What is an Academic "Chair"

From the Spring 2000 issue of Nexus.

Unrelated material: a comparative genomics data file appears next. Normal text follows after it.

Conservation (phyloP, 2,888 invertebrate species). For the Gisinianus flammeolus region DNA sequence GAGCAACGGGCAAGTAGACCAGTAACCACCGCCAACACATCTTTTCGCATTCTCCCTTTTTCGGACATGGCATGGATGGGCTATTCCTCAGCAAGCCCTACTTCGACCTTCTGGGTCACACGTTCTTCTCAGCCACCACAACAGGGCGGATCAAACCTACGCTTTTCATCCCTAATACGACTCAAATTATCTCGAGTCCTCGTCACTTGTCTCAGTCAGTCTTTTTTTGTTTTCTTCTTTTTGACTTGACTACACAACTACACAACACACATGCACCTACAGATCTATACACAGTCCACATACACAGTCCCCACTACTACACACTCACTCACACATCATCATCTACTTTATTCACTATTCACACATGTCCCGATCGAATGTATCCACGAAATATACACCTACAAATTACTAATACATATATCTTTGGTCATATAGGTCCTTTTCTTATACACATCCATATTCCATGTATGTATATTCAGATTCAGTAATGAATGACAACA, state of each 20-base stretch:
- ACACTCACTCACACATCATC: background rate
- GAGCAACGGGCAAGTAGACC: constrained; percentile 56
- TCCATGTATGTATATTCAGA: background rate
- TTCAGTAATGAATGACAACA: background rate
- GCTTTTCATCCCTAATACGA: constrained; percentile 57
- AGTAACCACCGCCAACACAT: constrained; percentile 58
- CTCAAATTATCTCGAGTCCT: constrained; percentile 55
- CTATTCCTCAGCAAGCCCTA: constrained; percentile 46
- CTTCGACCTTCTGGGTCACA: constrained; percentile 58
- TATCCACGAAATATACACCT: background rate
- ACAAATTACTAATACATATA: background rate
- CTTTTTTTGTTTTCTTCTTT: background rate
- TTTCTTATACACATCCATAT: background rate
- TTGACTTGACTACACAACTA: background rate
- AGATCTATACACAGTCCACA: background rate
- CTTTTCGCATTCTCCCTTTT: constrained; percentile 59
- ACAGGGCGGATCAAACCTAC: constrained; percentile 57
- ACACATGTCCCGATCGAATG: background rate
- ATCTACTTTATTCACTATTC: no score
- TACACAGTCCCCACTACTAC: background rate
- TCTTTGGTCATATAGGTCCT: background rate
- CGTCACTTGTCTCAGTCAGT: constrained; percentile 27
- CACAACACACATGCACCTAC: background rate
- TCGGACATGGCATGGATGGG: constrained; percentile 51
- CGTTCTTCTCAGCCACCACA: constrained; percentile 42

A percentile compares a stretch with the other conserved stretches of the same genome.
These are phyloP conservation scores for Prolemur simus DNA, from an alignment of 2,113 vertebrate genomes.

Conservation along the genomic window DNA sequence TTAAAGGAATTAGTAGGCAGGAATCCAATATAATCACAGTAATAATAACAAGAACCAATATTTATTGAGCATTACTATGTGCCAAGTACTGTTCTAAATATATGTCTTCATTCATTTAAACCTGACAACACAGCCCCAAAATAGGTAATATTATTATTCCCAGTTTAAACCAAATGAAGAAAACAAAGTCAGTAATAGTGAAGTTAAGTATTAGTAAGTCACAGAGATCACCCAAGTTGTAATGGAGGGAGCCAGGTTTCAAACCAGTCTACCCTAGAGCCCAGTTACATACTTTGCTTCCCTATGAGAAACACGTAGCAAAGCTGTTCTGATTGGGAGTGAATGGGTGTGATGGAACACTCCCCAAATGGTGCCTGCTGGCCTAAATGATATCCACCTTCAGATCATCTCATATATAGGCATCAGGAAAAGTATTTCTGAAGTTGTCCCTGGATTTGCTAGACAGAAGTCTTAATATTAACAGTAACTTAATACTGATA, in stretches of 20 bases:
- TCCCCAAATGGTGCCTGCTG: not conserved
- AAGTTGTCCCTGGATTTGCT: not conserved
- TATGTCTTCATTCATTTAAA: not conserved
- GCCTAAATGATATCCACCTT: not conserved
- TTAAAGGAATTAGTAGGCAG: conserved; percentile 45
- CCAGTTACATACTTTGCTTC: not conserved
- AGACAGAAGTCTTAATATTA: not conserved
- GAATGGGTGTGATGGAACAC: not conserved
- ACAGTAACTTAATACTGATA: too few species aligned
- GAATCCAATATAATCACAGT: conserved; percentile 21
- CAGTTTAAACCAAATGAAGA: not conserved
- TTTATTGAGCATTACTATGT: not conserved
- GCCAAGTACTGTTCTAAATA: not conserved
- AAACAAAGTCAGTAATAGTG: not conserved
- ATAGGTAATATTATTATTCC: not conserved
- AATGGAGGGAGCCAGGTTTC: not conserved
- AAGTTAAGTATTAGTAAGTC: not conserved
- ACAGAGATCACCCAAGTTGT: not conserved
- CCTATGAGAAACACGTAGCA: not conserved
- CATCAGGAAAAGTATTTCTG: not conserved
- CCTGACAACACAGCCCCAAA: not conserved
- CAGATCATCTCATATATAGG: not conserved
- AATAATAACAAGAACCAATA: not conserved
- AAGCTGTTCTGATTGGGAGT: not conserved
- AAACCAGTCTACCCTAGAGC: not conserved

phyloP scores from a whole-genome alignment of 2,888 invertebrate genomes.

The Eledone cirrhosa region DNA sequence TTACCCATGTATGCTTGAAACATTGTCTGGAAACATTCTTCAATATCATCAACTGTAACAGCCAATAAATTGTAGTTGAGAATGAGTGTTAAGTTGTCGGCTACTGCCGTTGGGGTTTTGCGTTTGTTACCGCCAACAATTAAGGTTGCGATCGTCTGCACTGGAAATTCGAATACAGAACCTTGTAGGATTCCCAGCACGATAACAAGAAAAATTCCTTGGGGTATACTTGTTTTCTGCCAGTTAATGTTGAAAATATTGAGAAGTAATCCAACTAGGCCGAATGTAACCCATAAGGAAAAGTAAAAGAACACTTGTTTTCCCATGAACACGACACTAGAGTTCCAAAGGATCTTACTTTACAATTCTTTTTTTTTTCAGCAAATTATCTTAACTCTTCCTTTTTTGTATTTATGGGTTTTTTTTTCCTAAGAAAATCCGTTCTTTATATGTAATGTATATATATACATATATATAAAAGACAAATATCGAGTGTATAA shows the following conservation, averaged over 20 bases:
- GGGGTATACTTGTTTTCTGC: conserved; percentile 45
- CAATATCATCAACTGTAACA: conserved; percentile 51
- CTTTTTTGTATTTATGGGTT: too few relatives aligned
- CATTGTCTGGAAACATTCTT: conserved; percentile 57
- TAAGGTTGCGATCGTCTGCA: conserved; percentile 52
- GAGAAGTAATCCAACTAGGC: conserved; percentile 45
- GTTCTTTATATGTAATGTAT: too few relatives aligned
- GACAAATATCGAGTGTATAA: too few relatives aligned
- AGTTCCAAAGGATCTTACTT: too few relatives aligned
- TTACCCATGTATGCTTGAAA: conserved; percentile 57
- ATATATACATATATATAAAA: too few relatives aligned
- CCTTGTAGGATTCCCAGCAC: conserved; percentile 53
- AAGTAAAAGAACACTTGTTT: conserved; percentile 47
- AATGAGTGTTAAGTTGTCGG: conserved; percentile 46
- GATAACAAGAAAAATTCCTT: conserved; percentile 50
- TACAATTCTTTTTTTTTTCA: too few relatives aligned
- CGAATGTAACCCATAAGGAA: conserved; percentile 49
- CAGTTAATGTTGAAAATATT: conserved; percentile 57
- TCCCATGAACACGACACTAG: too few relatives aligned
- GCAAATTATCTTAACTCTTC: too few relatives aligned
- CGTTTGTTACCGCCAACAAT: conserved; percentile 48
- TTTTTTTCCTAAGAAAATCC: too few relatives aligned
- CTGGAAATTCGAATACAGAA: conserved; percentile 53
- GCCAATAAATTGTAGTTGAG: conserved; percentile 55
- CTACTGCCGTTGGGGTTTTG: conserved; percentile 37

The concept of an academic chair originated with the medieval church. Teaching was said to take place ex cathedra (from the chair), because each bishop had a throne (cathedra) in his principal church. The model for later universities was the University of Paris, which developed directly out of the community of clerical scholars associated with Notre-Dame cathedral. The chancellor of the Bishop of Paris was responsible for appointing the masters (senior scholars), each of whom had a place from which to teach - by analogy, a chair. In the mid-13 century, when Holy Roman Emperor Frederick II created the University of Naples, he became the first secular ruler to endow a chair. Today, endowed chairs constitute one of the most significant ways in which alumni and friends can support a school. The creation of an endowed academic chair allows the Faculty to develop and enhance its scholarship in a priority area of study and to recruit faculty members from among the best scholars in the world.